Would the State of Israel have been established without philanthropy, a social justice form of giving?

By Ran Segal

Would the State of Israel have been established without philanthropy, a social justice form of giving? Independence Day, Holocaust Remembrance Day and Remembrance Day for the Fallen of Israel’s Wars are the times to reflect and remind ourselves of the people who gave everything on behalf of Israel. The old Yishuv (the pre-state Jewish population) and the new – those who acquired and settled the land: HeHalutz, HaShomer, the Notrim, the Zionist movement, the Hagana, the Irgun/Etzel, Lehi, the founding leaders of the State, and all those who perished dreaming of, and fighting for, the State – all of these people, movements and organizations are partly responsible for the existence of the State of Israel. 

I’ve spent the last year examining and cataloging an exorbitant amount of material on the subject from the Ottoman and British Mandate Palestine era. The lot of paperwork, documents, receipts of contributions, stamps from Keren Kayemeth LeIsrael-Jewish National Fund, stocks and shares, letters from philanthropic individuals and organizations, letters beseeching monetary and other contributions, left me utterly dumbfounded and fascinated. Of course, there were several factors that led to the state’s establishment, but the weight of philanthropy, specifically, in transforming the land into a state, is immense.
Let us take a very brief journey through the various philanthropic organizations, Jewish communities and individuals that played such a heavy and honorable role.

The Jewish Colonization Association (JCA) was created by Baron Maurice de Hirsch in 1891. Its mission was to expedite the mass emigration of Jews from Russia and other Eastern European countries, by settling them in agricultural colonies on lands purchased by the committee, particularly in North and South America. In 1896, the JCA began offering support to Jewish farming communities newly established in Ottoman Palestine. 

Baron Edmond James de Rothschild (1845–1934) played a major role by transferring his colonies (“moshavot”) in Palestine in 1899, along with fifteen million francs, to the JCA. The following year, the JCA restructured the way colonies received financial and managerial support, with the effect of making them more profitable and independent.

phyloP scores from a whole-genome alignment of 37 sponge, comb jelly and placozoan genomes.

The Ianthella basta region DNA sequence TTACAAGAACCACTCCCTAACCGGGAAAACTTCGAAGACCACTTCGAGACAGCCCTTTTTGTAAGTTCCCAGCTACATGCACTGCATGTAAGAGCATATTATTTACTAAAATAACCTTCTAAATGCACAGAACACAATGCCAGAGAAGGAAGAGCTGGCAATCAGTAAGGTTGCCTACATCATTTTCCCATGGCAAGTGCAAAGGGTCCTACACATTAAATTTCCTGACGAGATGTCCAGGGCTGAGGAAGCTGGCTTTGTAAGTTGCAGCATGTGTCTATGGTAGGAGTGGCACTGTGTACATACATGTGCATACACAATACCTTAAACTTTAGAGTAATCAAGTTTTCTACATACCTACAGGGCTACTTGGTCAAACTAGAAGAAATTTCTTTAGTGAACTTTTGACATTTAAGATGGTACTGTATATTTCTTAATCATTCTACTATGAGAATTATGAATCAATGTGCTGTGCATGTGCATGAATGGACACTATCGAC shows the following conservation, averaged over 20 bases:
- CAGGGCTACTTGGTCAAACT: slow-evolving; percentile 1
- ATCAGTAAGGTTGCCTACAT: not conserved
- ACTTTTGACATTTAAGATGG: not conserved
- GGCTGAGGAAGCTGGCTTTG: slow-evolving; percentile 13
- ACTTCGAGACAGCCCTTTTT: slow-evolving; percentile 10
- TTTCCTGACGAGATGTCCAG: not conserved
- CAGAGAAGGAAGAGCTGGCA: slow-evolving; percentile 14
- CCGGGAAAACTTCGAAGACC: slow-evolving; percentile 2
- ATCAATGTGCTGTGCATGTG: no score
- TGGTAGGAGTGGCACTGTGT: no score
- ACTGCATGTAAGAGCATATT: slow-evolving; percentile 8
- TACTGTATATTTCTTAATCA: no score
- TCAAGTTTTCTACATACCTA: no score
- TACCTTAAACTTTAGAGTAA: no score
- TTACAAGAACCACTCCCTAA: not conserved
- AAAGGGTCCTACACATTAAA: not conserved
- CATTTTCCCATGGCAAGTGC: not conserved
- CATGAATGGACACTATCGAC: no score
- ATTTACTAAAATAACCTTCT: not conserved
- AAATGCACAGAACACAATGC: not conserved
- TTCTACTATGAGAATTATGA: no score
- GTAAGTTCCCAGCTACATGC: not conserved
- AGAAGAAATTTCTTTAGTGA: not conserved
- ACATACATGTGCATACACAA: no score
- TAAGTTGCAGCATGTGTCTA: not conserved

Baron de Rothschild, one of the two French contingents of the prominent banking family, was a staunch supporter of Zionism, and his contributions to the fields of industrialization and economic development directly played a role in the movement’s success toward establishment of the state. He became known as HaNadiv HaYadua, “the known benefactor.”

The First Zionist Congress was the inaugural congress of the Zionist Organization (ZO), later the World Zionist Organization (WZO), held in Basel, Switzerland, in 1897. It was summoned and chaired by Theodor Herzl, the founder of the modern Zionist movement. Among other accomplishments and advances, it adopted “Hatikvah” as its anthem (already the anthem of Hovevei Zion and later, as we know, the national anthem of the State of Israel).

It was at this congress where the idea was launched (and consequently brought to fruition and formed in 1899, at the Second Zionist Congress in Basel) for the Jewish Colonial Trust, a people’s bank that became the financial instrument of political Zionism. The Jewish Colonial Trust went on to become the Anglo Palestine Company and then to what we now know as Bank Leumi.

Also at the First Zionist Congress, the idea for a national land-purchasing fund was expressed. By the Fifth Congress, in 1901, it was established as KKL-JNF. By 1909, the JNF played a crucial role in establishing Tel Aviv. The JNF, from its inception, also focused on the partnership between Israel and the Diaspora, making the efforts to build funds and support. Everyone recognizes the classic blue charity box (pushke, in Yiddish) which really is the perfect symbol of partnership between the Jews of Palestine/Israel and the Jews of the Diaspora.